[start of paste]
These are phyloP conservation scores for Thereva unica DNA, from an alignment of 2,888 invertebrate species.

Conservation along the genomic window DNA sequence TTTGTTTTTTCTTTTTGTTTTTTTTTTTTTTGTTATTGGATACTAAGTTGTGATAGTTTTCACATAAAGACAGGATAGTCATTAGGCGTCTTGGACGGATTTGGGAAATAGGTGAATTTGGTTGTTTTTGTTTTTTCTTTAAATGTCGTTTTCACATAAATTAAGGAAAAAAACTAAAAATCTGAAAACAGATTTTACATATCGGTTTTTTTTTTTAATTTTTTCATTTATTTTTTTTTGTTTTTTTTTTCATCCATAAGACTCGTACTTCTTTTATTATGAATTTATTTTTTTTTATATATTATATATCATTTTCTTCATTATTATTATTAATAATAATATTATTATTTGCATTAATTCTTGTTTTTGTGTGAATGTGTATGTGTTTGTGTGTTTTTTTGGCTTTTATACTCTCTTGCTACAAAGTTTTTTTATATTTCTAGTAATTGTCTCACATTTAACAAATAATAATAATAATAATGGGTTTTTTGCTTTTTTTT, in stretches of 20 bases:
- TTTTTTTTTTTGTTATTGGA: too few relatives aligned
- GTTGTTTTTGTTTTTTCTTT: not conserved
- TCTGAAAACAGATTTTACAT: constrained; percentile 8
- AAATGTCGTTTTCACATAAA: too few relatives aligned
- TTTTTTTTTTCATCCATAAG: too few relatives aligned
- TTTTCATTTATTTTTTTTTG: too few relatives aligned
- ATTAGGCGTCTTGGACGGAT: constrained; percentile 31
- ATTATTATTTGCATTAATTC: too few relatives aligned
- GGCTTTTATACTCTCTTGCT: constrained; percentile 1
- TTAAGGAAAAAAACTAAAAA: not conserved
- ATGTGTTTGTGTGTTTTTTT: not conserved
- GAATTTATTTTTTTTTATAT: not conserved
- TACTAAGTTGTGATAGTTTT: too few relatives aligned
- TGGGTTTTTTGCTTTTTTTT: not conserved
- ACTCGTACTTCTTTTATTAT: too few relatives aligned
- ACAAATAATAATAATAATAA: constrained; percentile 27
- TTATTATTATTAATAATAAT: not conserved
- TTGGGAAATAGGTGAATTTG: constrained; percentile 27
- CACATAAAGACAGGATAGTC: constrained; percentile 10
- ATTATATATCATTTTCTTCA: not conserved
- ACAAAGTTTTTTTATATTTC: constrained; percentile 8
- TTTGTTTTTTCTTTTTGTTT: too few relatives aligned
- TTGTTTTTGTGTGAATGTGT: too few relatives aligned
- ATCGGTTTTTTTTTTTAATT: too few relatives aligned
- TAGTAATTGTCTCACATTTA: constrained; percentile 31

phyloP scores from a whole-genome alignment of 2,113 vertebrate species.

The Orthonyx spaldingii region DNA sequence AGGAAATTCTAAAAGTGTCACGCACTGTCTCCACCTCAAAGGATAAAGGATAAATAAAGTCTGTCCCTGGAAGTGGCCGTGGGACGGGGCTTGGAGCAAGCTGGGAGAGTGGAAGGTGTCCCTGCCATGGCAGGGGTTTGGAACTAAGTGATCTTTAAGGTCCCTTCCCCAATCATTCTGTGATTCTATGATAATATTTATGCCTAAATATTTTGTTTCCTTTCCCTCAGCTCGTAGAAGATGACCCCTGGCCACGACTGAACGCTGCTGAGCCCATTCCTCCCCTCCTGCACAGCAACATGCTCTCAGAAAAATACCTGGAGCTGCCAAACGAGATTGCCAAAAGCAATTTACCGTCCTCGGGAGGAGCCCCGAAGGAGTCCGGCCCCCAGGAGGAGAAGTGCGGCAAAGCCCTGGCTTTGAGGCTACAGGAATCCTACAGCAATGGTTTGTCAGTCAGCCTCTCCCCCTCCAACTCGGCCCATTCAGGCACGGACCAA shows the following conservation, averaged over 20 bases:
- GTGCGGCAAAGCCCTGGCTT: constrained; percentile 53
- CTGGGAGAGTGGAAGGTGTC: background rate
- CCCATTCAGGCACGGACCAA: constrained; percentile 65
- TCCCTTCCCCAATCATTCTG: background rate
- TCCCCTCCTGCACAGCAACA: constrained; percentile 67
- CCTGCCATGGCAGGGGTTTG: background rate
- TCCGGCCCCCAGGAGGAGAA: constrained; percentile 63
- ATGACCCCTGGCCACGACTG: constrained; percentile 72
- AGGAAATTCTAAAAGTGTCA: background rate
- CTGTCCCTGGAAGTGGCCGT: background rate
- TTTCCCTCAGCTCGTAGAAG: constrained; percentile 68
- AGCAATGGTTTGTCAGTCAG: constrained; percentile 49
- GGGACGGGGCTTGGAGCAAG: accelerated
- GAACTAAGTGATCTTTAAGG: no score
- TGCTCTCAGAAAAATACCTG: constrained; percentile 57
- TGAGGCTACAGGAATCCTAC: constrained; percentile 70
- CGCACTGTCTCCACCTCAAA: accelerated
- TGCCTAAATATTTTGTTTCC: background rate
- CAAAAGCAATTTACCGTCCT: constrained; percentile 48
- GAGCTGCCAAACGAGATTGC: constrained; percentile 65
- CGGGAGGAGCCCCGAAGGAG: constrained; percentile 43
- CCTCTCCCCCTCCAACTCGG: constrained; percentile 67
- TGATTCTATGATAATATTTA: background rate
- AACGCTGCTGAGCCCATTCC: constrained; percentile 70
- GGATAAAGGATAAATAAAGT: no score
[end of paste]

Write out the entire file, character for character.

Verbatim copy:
These are phyloP conservation scores for Thereva unica DNA, from an alignment of 2,888 invertebrate species.

Conservation along the genomic window DNA sequence TTTGTTTTTTCTTTTTGTTTTTTTTTTTTTTGTTATTGGATACTAAGTTGTGATAGTTTTCACATAAAGACAGGATAGTCATTAGGCGTCTTGGACGGATTTGGGAAATAGGTGAATTTGGTTGTTTTTGTTTTTTCTTTAAATGTCGTTTTCACATAAATTAAGGAAAAAAACTAAAAATCTGAAAACAGATTTTACATATCGGTTTTTTTTTTTAATTTTTTCATTTATTTTTTTTTGTTTTTTTTTTCATCCATAAGACTCGTACTTCTTTTATTATGAATTTATTTTTTTTTATATATTATATATCATTTTCTTCATTATTATTATTAATAATAATATTATTATTTGCATTAATTCTTGTTTTTGTGTGAATGTGTATGTGTTTGTGTGTTTTTTTGGCTTTTATACTCTCTTGCTACAAAGTTTTTTTATATTTCTAGTAATTGTCTCACATTTAACAAATAATAATAATAATAATGGGTTTTTTGCTTTTTTTT, in stretches of 20 bases:
- TTTTTTTTTTTGTTATTGGA: too few relatives aligned
- GTTGTTTTTGTTTTTTCTTT: not conserved
- TCTGAAAACAGATTTTACAT: constrained; percentile 8
- AAATGTCGTTTTCACATAAA: too few relatives aligned
- TTTTTTTTTTCATCCATAAG: too few relatives aligned
- TTTTCATTTATTTTTTTTTG: too few relatives aligned
- ATTAGGCGTCTTGGACGGAT: constrained; percentile 31
- ATTATTATTTGCATTAATTC: too few relatives aligned
- GGCTTTTATACTCTCTTGCT: constrained; percentile 1
- TTAAGGAAAAAAACTAAAAA: not conserved
- ATGTGTTTGTGTGTTTTTTT: not conserved
- GAATTTATTTTTTTTTATAT: not conserved
- TACTAAGTTGTGATAGTTTT: too few relatives aligned
- TGGGTTTTTTGCTTTTTTTT: not conserved
- ACTCGTACTTCTTTTATTAT: too few relatives aligned
- ACAAATAATAATAATAATAA: constrained; percentile 27
- TTATTATTATTAATAATAAT: not conserved
- TTGGGAAATAGGTGAATTTG: constrained; percentile 27
- CACATAAAGACAGGATAGTC: constrained; percentile 10
- ATTATATATCATTTTCTTCA: not conserved
- ACAAAGTTTTTTTATATTTC: constrained; percentile 8
- TTTGTTTTTTCTTTTTGTTT: too few relatives aligned
- TTGTTTTTGTGTGAATGTGT: too few relatives aligned
- ATCGGTTTTTTTTTTTAATT: too few relatives aligned
- TAGTAATTGTCTCACATTTA: constrained; percentile 31

phyloP scores from a whole-genome alignment of 2,113 vertebrate species.

The Orthonyx spaldingii region DNA sequence AGGAAATTCTAAAAGTGTCACGCACTGTCTCCACCTCAAAGGATAAAGGATAAATAAAGTCTGTCCCTGGAAGTGGCCGTGGGACGGGGCTTGGAGCAAGCTGGGAGAGTGGAAGGTGTCCCTGCCATGGCAGGGGTTTGGAACTAAGTGATCTTTAAGGTCCCTTCCCCAATCATTCTGTGATTCTATGATAATATTTATGCCTAAATATTTTGTTTCCTTTCCCTCAGCTCGTAGAAGATGACCCCTGGCCACGACTGAACGCTGCTGAGCCCATTCCTCCCCTCCTGCACAGCAACATGCTCTCAGAAAAATACCTGGAGCTGCCAAACGAGATTGCCAAAAGCAATTTACCGTCCTCGGGAGGAGCCCCGAAGGAGTCCGGCCCCCAGGAGGAGAAGTGCGGCAAAGCCCTGGCTTTGAGGCTACAGGAATCCTACAGCAATGGTTTGTCAGTCAGCCTCTCCCCCTCCAACTCGGCCCATTCAGGCACGGACCAA shows the following conservation, averaged over 20 bases:
- GTGCGGCAAAGCCCTGGCTT: constrained; percentile 53
- CTGGGAGAGTGGAAGGTGTC: background rate
- CCCATTCAGGCACGGACCAA: constrained; percentile 65
- TCCCTTCCCCAATCATTCTG: background rate
- TCCCCTCCTGCACAGCAACA: constrained; percentile 67
- CCTGCCATGGCAGGGGTTTG: background rate
- TCCGGCCCCCAGGAGGAGAA: constrained; percentile 63
- ATGACCCCTGGCCACGACTG: constrained; percentile 72
- AGGAAATTCTAAAAGTGTCA: background rate
- CTGTCCCTGGAAGTGGCCGT: background rate
- TTTCCCTCAGCTCGTAGAAG: constrained; percentile 68
- AGCAATGGTTTGTCAGTCAG: constrained; percentile 49
- GGGACGGGGCTTGGAGCAAG: accelerated
- GAACTAAGTGATCTTTAAGG: no score
- TGCTCTCAGAAAAATACCTG: constrained; percentile 57
- TGAGGCTACAGGAATCCTAC: constrained; percentile 70
- CGCACTGTCTCCACCTCAAA: accelerated
- TGCCTAAATATTTTGTTTCC: background rate
- CAAAAGCAATTTACCGTCCT: constrained; percentile 48
- GAGCTGCCAAACGAGATTGC: constrained; percentile 65
- CGGGAGGAGCCCCGAAGGAG: constrained; percentile 43
- CCTCTCCCCCTCCAACTCGG: constrained; percentile 67
- TGATTCTATGATAATATTTA: background rate
- AACGCTGCTGAGCCCATTCC: constrained; percentile 70
- GGATAAAGGATAAATAAAGT: no score